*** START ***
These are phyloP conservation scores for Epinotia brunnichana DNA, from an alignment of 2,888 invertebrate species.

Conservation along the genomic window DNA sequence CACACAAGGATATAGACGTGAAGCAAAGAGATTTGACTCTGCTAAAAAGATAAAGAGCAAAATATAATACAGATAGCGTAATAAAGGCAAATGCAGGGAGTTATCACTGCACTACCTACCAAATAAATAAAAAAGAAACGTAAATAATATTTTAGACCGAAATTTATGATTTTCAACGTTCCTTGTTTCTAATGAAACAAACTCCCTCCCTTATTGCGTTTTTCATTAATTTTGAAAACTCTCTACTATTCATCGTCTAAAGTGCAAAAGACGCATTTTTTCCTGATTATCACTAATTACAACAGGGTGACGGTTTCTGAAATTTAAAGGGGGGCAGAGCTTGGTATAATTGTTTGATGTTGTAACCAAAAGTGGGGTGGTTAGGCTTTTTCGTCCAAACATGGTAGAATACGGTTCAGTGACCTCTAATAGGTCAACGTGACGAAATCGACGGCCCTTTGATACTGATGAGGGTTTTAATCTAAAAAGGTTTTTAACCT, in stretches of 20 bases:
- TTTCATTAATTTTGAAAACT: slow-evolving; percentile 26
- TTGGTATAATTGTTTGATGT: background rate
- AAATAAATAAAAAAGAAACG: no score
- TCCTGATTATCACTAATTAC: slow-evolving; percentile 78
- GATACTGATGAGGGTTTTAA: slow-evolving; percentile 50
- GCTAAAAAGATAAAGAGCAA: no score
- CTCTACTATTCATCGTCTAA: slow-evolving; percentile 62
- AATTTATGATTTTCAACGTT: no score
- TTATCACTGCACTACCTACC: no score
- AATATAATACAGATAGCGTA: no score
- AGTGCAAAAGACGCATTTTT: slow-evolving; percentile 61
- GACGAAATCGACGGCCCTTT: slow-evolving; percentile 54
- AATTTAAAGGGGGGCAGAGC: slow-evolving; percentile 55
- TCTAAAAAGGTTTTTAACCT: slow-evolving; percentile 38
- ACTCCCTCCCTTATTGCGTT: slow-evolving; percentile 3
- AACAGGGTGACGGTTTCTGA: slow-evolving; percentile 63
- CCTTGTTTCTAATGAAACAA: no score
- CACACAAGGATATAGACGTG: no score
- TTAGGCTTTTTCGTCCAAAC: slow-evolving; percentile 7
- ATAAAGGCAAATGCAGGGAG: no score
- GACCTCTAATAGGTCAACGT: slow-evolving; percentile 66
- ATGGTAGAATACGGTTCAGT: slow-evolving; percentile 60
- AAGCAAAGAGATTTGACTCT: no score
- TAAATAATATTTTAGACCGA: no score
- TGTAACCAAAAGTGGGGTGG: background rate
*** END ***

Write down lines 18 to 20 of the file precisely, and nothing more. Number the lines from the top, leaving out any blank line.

- AACAGGGTGACGGTTTCTGA: slow-evolving; percentile 63
- CCTTGTTTCTAATGAAACAA: no score
- CACACAAGGATATAGACGTG: no score